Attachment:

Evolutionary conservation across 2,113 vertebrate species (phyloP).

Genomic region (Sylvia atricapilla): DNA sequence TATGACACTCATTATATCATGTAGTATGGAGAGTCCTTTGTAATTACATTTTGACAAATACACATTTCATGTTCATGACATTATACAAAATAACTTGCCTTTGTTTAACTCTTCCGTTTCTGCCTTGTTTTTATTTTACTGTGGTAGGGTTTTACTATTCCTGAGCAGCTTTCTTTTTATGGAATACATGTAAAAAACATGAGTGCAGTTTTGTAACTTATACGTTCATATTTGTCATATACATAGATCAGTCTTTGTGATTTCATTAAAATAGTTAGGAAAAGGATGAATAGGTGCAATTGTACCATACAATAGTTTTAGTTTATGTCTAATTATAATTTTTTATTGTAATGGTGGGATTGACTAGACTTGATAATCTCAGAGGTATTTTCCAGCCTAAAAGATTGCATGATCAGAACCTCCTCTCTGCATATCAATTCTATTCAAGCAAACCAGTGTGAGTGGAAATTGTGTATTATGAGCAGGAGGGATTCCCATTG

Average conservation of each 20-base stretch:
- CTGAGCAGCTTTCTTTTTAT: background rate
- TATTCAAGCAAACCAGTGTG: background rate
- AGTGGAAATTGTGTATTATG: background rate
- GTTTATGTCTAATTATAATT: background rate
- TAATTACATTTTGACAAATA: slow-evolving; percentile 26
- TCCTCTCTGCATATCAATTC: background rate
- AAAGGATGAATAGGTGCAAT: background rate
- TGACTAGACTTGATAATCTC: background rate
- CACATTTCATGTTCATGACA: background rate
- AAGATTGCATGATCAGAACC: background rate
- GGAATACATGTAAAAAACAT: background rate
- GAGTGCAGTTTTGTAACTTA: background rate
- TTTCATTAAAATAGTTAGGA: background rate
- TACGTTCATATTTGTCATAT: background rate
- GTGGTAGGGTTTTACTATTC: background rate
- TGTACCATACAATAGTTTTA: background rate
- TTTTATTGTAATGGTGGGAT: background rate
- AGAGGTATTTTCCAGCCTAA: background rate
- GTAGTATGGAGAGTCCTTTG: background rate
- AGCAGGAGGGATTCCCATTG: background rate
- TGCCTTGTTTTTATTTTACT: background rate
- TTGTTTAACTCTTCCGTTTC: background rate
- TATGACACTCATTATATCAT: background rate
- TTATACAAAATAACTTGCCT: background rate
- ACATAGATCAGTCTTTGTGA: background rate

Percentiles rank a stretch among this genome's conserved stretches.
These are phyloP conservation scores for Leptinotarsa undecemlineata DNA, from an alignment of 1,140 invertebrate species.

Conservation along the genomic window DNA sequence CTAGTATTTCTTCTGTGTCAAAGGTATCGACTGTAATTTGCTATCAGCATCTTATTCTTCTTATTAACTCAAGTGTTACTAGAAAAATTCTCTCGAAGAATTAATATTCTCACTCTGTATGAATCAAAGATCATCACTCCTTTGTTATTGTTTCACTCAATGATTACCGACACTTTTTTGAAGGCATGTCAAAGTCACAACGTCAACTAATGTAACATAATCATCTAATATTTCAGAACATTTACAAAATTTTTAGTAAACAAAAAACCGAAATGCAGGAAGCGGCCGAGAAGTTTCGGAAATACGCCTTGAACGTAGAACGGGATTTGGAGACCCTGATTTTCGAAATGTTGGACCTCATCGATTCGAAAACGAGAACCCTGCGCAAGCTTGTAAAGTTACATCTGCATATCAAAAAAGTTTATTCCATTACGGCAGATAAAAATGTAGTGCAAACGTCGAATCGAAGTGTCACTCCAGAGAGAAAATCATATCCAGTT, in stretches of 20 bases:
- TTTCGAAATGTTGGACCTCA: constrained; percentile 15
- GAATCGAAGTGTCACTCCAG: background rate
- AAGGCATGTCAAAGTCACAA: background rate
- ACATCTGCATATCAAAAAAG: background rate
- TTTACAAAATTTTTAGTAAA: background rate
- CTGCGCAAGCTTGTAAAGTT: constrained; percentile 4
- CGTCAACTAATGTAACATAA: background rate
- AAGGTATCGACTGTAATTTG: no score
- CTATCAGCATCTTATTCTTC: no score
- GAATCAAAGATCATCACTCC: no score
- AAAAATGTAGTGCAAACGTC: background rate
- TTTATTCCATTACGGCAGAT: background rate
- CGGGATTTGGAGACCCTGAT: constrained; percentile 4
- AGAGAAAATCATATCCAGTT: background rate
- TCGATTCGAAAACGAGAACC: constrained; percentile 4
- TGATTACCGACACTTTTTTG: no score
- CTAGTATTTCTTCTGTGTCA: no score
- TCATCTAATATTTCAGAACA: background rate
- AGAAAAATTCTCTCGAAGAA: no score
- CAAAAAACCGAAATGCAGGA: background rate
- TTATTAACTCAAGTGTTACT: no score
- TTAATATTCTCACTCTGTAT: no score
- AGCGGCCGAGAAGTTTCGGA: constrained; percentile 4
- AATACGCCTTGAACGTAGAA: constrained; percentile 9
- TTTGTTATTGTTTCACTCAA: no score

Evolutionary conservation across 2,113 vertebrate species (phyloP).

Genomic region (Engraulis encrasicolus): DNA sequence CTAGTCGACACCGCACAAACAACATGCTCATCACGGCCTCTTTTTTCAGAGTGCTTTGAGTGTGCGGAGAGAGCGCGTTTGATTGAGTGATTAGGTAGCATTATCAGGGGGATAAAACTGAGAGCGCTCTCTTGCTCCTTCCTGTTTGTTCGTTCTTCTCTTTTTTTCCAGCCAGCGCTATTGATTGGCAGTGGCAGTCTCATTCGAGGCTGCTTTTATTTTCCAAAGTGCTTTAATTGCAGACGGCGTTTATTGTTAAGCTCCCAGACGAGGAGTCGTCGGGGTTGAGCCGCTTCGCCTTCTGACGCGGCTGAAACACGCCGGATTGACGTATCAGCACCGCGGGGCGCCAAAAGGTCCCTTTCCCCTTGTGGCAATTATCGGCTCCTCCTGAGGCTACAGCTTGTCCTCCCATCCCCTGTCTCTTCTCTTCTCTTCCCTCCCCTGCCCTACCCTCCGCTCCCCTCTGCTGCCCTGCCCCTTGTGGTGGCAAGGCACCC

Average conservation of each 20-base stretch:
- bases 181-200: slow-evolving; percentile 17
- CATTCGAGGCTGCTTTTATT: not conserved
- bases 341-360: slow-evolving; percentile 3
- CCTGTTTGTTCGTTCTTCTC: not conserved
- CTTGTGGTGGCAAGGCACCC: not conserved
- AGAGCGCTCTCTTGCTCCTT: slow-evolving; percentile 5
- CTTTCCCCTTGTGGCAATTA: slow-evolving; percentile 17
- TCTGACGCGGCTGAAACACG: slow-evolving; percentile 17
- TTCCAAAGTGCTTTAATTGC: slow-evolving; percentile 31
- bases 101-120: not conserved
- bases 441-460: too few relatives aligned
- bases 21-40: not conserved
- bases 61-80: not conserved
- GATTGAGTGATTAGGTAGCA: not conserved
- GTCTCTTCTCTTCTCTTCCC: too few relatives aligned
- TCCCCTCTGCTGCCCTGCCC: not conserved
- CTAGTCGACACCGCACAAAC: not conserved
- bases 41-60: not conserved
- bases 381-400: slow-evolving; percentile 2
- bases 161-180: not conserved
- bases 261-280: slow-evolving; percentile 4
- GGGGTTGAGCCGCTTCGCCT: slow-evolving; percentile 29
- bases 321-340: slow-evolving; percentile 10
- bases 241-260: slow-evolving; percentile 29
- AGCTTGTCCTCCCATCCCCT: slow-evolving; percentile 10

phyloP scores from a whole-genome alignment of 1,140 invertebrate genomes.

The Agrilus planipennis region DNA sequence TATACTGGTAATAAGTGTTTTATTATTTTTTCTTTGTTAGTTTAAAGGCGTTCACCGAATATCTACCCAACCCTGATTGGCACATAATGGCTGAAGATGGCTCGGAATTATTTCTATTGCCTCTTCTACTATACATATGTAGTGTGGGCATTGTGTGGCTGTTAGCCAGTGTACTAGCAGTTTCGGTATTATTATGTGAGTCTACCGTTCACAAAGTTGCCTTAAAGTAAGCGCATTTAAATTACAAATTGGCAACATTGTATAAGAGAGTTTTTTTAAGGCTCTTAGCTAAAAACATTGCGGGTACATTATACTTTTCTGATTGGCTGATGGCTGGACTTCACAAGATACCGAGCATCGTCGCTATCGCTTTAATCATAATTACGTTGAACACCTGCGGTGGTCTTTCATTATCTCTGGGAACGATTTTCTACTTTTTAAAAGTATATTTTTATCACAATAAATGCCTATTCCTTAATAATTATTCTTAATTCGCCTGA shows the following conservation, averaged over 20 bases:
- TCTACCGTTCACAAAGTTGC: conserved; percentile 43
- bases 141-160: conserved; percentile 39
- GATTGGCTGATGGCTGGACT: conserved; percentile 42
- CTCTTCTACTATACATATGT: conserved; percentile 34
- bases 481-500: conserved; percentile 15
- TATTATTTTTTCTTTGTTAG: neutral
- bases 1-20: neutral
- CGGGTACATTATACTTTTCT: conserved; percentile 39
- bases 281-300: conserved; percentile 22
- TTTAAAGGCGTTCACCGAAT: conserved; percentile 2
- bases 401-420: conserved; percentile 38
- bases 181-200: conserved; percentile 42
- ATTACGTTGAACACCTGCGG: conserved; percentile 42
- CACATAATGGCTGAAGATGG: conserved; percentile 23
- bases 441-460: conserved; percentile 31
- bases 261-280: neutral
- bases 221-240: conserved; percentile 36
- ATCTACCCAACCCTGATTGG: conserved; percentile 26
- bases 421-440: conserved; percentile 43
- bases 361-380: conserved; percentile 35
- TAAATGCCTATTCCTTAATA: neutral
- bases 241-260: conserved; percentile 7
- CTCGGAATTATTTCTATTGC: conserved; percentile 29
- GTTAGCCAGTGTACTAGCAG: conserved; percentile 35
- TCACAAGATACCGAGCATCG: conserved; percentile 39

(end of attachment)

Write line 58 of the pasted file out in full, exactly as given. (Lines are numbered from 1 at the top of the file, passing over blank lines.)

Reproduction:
Genomic region (Engraulis encrasicolus): DNA sequence CTAGTCGACACCGCACAAACAACATGCTCATCACGGCCTCTTTTTTCAGAGTGCTTTGAGTGTGCGGAGAGAGCGCGTTTGATTGAGTGATTAGGTAGCATTATCAGGGGGATAAAACTGAGAGCGCTCTCTTGCTCCTTCCTGTTTGTTCGTTCTTCTCTTTTTTTCCAGCCAGCGCTATTGATTGGCAGTGGCAGTCTCATTCGAGGCTGCTTTTATTTTCCAAAGTGCTTTAATTGCAGACGGCGTTTATTGTTAAGCTCCCAGACGAGGAGTCGTCGGGGTTGAGCCGCTTCGCCTTCTGACGCGGCTGAAACACGCCGGATTGACGTATCAGCACCGCGGGGCGCCAAAAGGTCCCTTTCCCCTTGTGGCAATTATCGGCTCCTCCTGAGGCTACAGCTTGTCCTCCCATCCCCTGTCTCTTCTCTTCTCTTCCCTCCCCTGCCCTACCCTCCGCTCCCCTCTGCTGCCCTGCCCCTTGTGGTGGCAAGGCACCC